Speech to the Annual General Meeting, Royal Park Protection Group Inc.
Flemington Community Centre, 8 September 2012

Kelvin Thomson MP – Federal Member for Wills .

There are many great things about Australia, but to my mind the greatest is the proximity we have to the natural world, to our physical surroundings. And for many people living in inner northern Melbourne, Royal Park remains a place where we still have that. It’s always held fond memories for me. I don’t have many fond memories of a fortnight spent in the Royal Childrens Hospital as a kid after I had my appendix removed, but the one consolation was looking down from my hospital window onto Royal Park and watching the bright orange Flame Robins which came in there in winter. Later on my brother and I learned a lot about native plants from the little native garden built around the Burke and Wills Memorial, and later again as a Melbourne University student I sometimes escaped to the native plant garden off Gatehouse Street.
Royal Park has long been, and still is, a very special place.

This afternoon I want to talk to you about Melbourne’s traffic mess – what causes it, and what the solutions are for it, and why the East-West Tunnel is not one of them.

The key cause is population growth, which has exploded this century. Melbourne has been growing at 200 people per day, 1500 per week, 75,000 each year. This brings with it umerous unwelcome consequences – electricity, water and council rates rising much faster than the rate of inflation (and I’ve got copies of a speech explaining how this works down the back for people interested in this issue), the loss of a say in planning decisions for ordinary residents and communities, loss of housing affordability for young people in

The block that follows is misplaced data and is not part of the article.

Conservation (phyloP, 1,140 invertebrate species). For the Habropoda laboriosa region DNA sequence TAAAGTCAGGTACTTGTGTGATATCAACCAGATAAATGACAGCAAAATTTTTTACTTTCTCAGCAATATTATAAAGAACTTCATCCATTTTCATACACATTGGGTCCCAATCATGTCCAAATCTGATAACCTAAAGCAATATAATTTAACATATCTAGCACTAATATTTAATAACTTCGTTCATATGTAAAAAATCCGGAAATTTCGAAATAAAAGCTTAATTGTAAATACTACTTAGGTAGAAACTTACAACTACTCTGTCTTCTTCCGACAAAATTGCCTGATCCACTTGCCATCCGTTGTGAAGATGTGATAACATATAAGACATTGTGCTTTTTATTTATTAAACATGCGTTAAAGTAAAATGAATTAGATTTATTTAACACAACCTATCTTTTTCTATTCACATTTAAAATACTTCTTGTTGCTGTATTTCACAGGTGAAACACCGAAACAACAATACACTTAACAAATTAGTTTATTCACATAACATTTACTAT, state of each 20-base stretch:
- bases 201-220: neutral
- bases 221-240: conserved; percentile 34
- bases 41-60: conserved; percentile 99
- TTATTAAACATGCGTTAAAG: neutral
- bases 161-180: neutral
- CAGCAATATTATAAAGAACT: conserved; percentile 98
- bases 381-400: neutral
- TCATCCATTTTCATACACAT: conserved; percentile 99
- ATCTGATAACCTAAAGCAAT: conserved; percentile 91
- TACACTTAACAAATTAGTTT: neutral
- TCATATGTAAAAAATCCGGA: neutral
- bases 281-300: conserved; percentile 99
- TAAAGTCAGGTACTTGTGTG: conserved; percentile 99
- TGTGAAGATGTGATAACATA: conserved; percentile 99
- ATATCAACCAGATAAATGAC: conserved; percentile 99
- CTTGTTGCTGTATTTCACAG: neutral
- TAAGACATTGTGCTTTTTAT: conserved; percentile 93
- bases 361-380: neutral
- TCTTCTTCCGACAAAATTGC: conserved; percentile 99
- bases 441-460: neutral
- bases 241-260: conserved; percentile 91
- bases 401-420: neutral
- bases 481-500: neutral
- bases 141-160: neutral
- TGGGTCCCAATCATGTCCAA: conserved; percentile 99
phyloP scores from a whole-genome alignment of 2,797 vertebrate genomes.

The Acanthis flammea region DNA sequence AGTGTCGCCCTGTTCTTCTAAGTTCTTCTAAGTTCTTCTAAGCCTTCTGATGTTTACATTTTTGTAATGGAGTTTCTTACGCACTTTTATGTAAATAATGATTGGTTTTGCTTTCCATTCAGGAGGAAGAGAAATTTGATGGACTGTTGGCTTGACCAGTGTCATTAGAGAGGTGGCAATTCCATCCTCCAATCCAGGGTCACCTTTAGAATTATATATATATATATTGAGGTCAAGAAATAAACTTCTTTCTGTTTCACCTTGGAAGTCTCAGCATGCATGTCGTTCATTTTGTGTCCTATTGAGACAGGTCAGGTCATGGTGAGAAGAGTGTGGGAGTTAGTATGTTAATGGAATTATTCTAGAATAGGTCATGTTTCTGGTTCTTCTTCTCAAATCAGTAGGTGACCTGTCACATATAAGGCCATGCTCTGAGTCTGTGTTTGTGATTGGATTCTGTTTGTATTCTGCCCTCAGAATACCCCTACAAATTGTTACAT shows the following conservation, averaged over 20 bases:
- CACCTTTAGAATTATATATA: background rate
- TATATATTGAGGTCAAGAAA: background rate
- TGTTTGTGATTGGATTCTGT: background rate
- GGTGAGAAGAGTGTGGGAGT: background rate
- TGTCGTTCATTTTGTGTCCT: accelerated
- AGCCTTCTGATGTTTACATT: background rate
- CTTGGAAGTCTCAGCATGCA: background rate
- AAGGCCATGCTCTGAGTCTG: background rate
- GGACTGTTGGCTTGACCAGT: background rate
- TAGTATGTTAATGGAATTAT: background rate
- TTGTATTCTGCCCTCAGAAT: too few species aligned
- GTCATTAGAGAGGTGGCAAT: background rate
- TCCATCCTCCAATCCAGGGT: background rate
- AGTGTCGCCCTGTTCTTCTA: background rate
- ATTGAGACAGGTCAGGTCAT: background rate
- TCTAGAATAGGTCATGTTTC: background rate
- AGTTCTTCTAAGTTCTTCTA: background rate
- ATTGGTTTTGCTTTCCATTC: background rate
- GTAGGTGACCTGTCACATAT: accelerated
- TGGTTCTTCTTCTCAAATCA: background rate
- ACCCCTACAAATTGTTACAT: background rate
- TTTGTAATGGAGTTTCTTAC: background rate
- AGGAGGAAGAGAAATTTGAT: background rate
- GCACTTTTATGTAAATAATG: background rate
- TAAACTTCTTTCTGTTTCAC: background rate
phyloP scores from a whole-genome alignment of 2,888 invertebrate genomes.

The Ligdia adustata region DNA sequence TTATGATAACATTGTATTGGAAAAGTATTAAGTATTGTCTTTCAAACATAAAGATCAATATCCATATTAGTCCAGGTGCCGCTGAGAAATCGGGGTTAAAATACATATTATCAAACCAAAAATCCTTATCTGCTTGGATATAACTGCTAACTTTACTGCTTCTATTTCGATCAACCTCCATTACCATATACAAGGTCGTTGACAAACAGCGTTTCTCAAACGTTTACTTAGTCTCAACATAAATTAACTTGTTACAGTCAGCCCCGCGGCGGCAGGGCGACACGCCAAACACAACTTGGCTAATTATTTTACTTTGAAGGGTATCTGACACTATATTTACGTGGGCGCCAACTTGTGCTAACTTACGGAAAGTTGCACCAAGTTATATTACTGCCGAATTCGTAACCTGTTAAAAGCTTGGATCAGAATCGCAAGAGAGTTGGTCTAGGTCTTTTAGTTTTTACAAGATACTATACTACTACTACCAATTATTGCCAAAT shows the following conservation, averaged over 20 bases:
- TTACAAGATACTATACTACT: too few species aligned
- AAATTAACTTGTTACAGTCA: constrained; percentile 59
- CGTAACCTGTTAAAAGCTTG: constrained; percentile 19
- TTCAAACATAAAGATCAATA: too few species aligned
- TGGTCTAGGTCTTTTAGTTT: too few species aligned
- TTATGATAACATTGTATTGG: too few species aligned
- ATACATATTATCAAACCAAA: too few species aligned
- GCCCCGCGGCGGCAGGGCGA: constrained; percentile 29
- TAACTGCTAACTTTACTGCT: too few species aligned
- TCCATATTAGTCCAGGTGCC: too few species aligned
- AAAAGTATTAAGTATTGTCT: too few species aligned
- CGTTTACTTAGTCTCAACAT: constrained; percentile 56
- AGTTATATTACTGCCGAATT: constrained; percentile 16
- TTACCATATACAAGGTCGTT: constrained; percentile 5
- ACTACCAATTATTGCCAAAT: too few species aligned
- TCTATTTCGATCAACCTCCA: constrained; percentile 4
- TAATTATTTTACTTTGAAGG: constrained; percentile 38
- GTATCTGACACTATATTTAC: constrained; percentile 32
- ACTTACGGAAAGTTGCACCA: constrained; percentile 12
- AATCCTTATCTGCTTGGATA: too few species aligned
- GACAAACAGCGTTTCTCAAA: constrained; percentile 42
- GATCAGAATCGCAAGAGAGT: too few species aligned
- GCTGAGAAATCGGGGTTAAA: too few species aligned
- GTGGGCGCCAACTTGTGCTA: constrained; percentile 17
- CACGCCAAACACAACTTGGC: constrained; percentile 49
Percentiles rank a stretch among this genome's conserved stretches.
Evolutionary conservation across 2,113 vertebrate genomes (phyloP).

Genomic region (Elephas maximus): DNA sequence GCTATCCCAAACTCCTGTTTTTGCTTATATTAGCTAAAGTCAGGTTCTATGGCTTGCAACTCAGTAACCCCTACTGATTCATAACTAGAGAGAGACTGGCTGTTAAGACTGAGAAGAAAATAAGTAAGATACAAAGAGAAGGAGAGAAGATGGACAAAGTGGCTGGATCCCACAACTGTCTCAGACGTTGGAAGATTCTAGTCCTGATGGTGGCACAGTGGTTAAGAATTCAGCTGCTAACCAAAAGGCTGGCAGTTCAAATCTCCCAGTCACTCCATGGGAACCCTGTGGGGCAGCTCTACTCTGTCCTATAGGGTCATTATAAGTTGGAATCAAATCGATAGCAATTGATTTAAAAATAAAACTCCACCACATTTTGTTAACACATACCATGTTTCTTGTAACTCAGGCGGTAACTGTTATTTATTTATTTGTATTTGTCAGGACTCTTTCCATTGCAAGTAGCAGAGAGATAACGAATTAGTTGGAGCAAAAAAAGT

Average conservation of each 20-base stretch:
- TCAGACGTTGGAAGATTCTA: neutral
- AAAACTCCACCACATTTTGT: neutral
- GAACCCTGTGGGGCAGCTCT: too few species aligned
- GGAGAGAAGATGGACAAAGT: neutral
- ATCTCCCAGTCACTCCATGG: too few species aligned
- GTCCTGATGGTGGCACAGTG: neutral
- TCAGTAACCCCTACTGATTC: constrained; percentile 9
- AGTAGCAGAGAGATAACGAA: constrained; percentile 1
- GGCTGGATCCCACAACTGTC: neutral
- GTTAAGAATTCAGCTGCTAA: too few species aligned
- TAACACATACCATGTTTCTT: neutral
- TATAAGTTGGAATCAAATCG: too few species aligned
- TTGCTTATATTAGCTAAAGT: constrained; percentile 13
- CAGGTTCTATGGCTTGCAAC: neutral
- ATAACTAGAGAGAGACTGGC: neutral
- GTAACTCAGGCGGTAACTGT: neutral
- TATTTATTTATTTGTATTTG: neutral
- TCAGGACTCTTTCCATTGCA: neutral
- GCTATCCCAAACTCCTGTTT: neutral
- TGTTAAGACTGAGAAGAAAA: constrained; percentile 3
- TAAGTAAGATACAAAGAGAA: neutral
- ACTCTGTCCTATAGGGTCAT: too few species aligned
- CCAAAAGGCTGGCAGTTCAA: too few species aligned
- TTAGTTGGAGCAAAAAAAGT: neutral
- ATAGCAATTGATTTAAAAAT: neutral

particular, and pressure on open space and native wildlife.

But the consequence I want to zero in on this afternoon is traffic congestion. The 2001 Census recorded Melbourne at 3.3 million people. By the end of 2009 we got to 4 million; we are on our way to 7 million by 2050.

This of course leads to more car ownership.

There are now 500,000 more cars on Victorian roads than 10 years ago, with most being purchased by people living on Melbourne’s rapidly growing outer fringe. In 1991, Melbournians owned 1.8 million cars and by 2005, car ownership had jumped by almost 700,000 vehicles to 2.45 million. At the current rate of car possession per household, we will have an extra 1.1 million cars by 2036. Does anyone in this room seriously think moving in Melbourne is going to get anything but harder? 1 million extra cars! We get proposals for still more freeways to deal with all these cars but they don’t solve the problem; they just turn into toll roads that make motoring more expensive. Melbourne has one of the highest ratios of road space to population of any city, with Melbournians taking up more road space and generating more emissions per capita than Londoners. In 2007 there were an average 13.37 million trips a day in Melbourne, with 12 million of those taken by car. This increased car ownership and use in turn generates traffic congestion – Melbourne’s traffic mess.A major problem lurking for our economy is the burgeoning cost of traffic congestion in our major cities. Building new communities and new roads on the urban fringes of Melbourne will lead to more congestion,traffic which will ultimately hurt our economy.

For rest of speach see MELBOURNE’S TRAFFIC MESS